Papercrafters Unite Against Racism
When Justine Hovey sent a call out for paper crafters to partner up and make our voices heard in support of the Black Lives Matter movement, I was all in. I've been journaling and painting my thoughts out because words aren't easy to come by, and I am grateful that these art sessions have led to some deeply meaningful conversations with my young daughter.
The goal of this hop is to come together to stand behind our crafty sisters and brothers of color not just in the art industry, but also to show our support in the never-ending fight for equality all over
For this blog hop, I decided to go back to the basics: skin color. At the core of it all is the value attached to how much melanin your body has. It's absurd, really, that your skin should dictate how you're perceived and treated.
I'm unable to explain to my six-year-old why it's ok for lighter-skinned people to feel superior to those with darker skin...why there is so much systemic bias in our societies worldwide against those who are dark, why humanity takes a backseat when it comes to skin color...why we still run commercials promoting fairness products and try home treatments to get whiter skin. Why fairness is desirable and dark skin demonized...
Isn't it what's inside that matters? The color of the skin is purely a coincidence of genetic materials co-mingling...it doesn't make you who you are! More than anything else, what makes us human is empathy, kindness and respect. It's our heart, our mind, our soul that makes us human. Not the color of our skin.
With this card, I wanted to share how we are all joined by the common thread of kindness...there may be gaps in our understanding of what we consider "the other" but those gaps can be filled with education, with empathy and with kindness. We may all look different on the outside but we can all strive to be the same on the inside.
We have to listen harder to the voices that have been suppressed for centuries, do better to support those who have been marginalized, and be better every day in our thoughts and actions, so that our future generations focus more on what counts inside over what appears outside.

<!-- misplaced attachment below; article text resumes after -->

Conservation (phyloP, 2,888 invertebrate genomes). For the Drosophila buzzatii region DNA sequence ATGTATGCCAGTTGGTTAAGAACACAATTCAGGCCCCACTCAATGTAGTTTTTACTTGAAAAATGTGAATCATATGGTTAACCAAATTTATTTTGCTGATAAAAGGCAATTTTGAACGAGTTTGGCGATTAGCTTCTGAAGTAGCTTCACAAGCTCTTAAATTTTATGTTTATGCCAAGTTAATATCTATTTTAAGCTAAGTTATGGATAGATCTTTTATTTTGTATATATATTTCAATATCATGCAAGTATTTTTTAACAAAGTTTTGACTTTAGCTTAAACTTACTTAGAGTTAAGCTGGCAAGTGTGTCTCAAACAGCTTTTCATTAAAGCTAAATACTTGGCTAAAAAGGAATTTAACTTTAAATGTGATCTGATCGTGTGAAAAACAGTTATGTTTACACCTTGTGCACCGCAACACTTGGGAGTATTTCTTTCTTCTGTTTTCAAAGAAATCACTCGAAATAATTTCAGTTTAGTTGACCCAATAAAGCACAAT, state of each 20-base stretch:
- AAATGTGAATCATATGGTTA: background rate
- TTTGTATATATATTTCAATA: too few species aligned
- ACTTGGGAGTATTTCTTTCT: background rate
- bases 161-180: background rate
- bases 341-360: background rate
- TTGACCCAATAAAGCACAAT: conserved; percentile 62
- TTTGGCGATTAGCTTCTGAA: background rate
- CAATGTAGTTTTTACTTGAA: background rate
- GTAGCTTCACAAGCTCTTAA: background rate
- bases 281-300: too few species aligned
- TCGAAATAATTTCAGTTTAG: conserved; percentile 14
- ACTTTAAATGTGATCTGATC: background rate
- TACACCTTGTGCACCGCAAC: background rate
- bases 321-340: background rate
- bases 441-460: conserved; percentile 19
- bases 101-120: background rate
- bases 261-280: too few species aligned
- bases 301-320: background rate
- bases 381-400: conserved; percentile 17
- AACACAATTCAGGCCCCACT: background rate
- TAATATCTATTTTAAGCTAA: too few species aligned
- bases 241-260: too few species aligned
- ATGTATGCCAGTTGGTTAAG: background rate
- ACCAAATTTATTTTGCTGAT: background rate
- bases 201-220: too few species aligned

To continue on this blog hop, please visit Ingrid's blog next.
If you’re looking for a way to help, please consider donating to one of the following charities:
• Black Table Arts - organizes and brings in black artists into communities and provides creative spaces for leadership
• The Loveland Project - helps provide therapy for black women and girls
• Fair Fight - a movement to ensure free and fair elections
• Black Girls Code - a movement to increase women of color in STEM fields and exposes girls to computer science and technology
• The Bail Project - mission to combat mass incarceration and reshape the pretrial system in the United States and helps reunite families.
Curious about my cardmaking supplies? I have listed my most-used items below. These are compensated affiliate links at no cost to you. Thank you for your support! Affiliate and product disclosure can be found here. As always, I was not paid to do this post and I only use products from companies I love.
Specifically for this card, I used a Gelli Arts gel plate in conjunction with Brea Reese alcohol inks to get the skin colors. Next, I used Concord & 9th's Sew Seasonal Dies to cut out the leaf shapes and sewed them together with a gold thread. I thought My Favorite Things Cross Stitch Die in combination with the Stitched Circle Die cut to make a backdrop for the leaves (representing holes in our understanding of "the other”). Last, I added the Altenew Be Kind Sentiment, which really drives the point home.